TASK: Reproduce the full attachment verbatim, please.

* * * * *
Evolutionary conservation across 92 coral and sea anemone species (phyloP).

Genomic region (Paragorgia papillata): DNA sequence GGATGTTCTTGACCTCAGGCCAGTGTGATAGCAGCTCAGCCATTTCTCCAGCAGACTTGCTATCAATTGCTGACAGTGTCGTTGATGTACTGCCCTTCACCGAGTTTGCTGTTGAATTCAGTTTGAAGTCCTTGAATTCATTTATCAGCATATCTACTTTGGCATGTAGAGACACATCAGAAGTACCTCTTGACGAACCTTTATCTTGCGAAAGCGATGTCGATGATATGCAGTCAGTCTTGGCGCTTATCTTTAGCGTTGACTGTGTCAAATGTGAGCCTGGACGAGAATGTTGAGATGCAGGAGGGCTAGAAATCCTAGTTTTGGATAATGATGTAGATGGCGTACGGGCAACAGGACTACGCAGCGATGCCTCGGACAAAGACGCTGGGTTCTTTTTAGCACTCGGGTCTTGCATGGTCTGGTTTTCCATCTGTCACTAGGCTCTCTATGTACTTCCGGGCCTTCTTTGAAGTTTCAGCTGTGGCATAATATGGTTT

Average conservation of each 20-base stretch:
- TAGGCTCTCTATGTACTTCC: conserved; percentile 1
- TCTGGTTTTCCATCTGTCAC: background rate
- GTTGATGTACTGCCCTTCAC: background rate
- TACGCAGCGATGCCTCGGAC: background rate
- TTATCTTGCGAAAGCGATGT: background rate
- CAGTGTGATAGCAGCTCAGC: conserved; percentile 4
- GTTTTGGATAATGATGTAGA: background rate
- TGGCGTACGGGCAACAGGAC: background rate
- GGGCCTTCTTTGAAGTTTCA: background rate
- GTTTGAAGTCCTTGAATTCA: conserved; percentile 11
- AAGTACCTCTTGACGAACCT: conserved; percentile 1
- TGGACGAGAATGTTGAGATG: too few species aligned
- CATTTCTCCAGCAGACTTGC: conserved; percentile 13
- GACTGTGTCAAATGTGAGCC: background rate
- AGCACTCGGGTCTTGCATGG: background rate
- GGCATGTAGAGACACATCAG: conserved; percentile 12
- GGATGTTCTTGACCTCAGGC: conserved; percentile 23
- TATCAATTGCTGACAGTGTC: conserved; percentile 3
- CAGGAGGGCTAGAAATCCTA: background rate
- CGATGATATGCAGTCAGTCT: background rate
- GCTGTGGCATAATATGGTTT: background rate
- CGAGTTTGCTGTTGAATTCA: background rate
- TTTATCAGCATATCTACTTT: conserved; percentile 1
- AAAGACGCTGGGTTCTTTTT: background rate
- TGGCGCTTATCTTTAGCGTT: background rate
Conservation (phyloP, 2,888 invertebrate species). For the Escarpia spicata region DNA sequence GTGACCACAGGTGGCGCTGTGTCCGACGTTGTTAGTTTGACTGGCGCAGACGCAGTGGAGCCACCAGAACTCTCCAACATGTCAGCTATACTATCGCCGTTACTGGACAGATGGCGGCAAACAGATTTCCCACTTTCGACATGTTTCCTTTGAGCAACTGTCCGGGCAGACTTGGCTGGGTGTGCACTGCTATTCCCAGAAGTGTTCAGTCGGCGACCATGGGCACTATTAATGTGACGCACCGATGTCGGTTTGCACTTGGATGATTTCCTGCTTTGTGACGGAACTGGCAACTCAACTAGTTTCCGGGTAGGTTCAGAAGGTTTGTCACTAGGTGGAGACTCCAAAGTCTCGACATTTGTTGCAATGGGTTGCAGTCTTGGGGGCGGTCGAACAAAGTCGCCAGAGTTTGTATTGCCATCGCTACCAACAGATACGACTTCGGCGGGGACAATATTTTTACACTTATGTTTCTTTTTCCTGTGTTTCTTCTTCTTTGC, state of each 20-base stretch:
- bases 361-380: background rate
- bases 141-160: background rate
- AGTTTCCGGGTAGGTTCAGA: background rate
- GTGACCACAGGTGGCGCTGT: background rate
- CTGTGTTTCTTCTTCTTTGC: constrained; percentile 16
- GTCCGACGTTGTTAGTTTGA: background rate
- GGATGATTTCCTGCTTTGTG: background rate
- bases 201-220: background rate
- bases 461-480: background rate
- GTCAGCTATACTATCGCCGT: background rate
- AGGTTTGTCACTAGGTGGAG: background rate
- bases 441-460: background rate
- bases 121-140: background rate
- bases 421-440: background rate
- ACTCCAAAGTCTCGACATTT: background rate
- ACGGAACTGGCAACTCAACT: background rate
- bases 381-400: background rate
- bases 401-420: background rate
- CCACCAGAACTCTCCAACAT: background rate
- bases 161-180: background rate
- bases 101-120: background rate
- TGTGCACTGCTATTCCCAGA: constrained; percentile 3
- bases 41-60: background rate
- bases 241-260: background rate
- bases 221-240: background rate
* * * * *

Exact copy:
Evolutionary conservation across 92 coral and sea anemone species (phyloP).

Genomic region (Paragorgia papillata): DNA sequence GGATGTTCTTGACCTCAGGCCAGTGTGATAGCAGCTCAGCCATTTCTCCAGCAGACTTGCTATCAATTGCTGACAGTGTCGTTGATGTACTGCCCTTCACCGAGTTTGCTGTTGAATTCAGTTTGAAGTCCTTGAATTCATTTATCAGCATATCTACTTTGGCATGTAGAGACACATCAGAAGTACCTCTTGACGAACCTTTATCTTGCGAAAGCGATGTCGATGATATGCAGTCAGTCTTGGCGCTTATCTTTAGCGTTGACTGTGTCAAATGTGAGCCTGGACGAGAATGTTGAGATGCAGGAGGGCTAGAAATCCTAGTTTTGGATAATGATGTAGATGGCGTACGGGCAACAGGACTACGCAGCGATGCCTCGGACAAAGACGCTGGGTTCTTTTTAGCACTCGGGTCTTGCATGGTCTGGTTTTCCATCTGTCACTAGGCTCTCTATGTACTTCCGGGCCTTCTTTGAAGTTTCAGCTGTGGCATAATATGGTTT

Average conservation of each 20-base stretch:
- TAGGCTCTCTATGTACTTCC: conserved; percentile 1
- TCTGGTTTTCCATCTGTCAC: background rate
- GTTGATGTACTGCCCTTCAC: background rate
- TACGCAGCGATGCCTCGGAC: background rate
- TTATCTTGCGAAAGCGATGT: background rate
- CAGTGTGATAGCAGCTCAGC: conserved; percentile 4
- GTTTTGGATAATGATGTAGA: background rate
- TGGCGTACGGGCAACAGGAC: background rate
- GGGCCTTCTTTGAAGTTTCA: background rate
- GTTTGAAGTCCTTGAATTCA: conserved; percentile 11
- AAGTACCTCTTGACGAACCT: conserved; percentile 1
- TGGACGAGAATGTTGAGATG: too few species aligned
- CATTTCTCCAGCAGACTTGC: conserved; percentile 13
- GACTGTGTCAAATGTGAGCC: background rate
- AGCACTCGGGTCTTGCATGG: background rate
- GGCATGTAGAGACACATCAG: conserved; percentile 12
- GGATGTTCTTGACCTCAGGC: conserved; percentile 23
- TATCAATTGCTGACAGTGTC: conserved; percentile 3
- CAGGAGGGCTAGAAATCCTA: background rate
- CGATGATATGCAGTCAGTCT: background rate
- GCTGTGGCATAATATGGTTT: background rate
- CGAGTTTGCTGTTGAATTCA: background rate
- TTTATCAGCATATCTACTTT: conserved; percentile 1
- AAAGACGCTGGGTTCTTTTT: background rate
- TGGCGCTTATCTTTAGCGTT: background rate
Conservation (phyloP, 2,888 invertebrate species). For the Escarpia spicata region DNA sequence GTGACCACAGGTGGCGCTGTGTCCGACGTTGTTAGTTTGACTGGCGCAGACGCAGTGGAGCCACCAGAACTCTCCAACATGTCAGCTATACTATCGCCGTTACTGGACAGATGGCGGCAAACAGATTTCCCACTTTCGACATGTTTCCTTTGAGCAACTGTCCGGGCAGACTTGGCTGGGTGTGCACTGCTATTCCCAGAAGTGTTCAGTCGGCGACCATGGGCACTATTAATGTGACGCACCGATGTCGGTTTGCACTTGGATGATTTCCTGCTTTGTGACGGAACTGGCAACTCAACTAGTTTCCGGGTAGGTTCAGAAGGTTTGTCACTAGGTGGAGACTCCAAAGTCTCGACATTTGTTGCAATGGGTTGCAGTCTTGGGGGCGGTCGAACAAAGTCGCCAGAGTTTGTATTGCCATCGCTACCAACAGATACGACTTCGGCGGGGACAATATTTTTACACTTATGTTTCTTTTTCCTGTGTTTCTTCTTCTTTGC, state of each 20-base stretch:
- bases 361-380: background rate
- bases 141-160: background rate
- AGTTTCCGGGTAGGTTCAGA: background rate
- GTGACCACAGGTGGCGCTGT: background rate
- CTGTGTTTCTTCTTCTTTGC: constrained; percentile 16
- GTCCGACGTTGTTAGTTTGA: background rate
- GGATGATTTCCTGCTTTGTG: background rate
- bases 201-220: background rate
- bases 461-480: background rate
- GTCAGCTATACTATCGCCGT: background rate
- AGGTTTGTCACTAGGTGGAG: background rate
- bases 441-460: background rate
- bases 121-140: background rate
- bases 421-440: background rate
- ACTCCAAAGTCTCGACATTT: background rate
- ACGGAACTGGCAACTCAACT: background rate
- bases 381-400: background rate
- bases 401-420: background rate
- CCACCAGAACTCTCCAACAT: background rate
- bases 161-180: background rate
- bases 101-120: background rate
- TGTGCACTGCTATTCCCAGA: constrained; percentile 3
- bases 41-60: background rate
- bases 241-260: background rate
- bases 221-240: background rate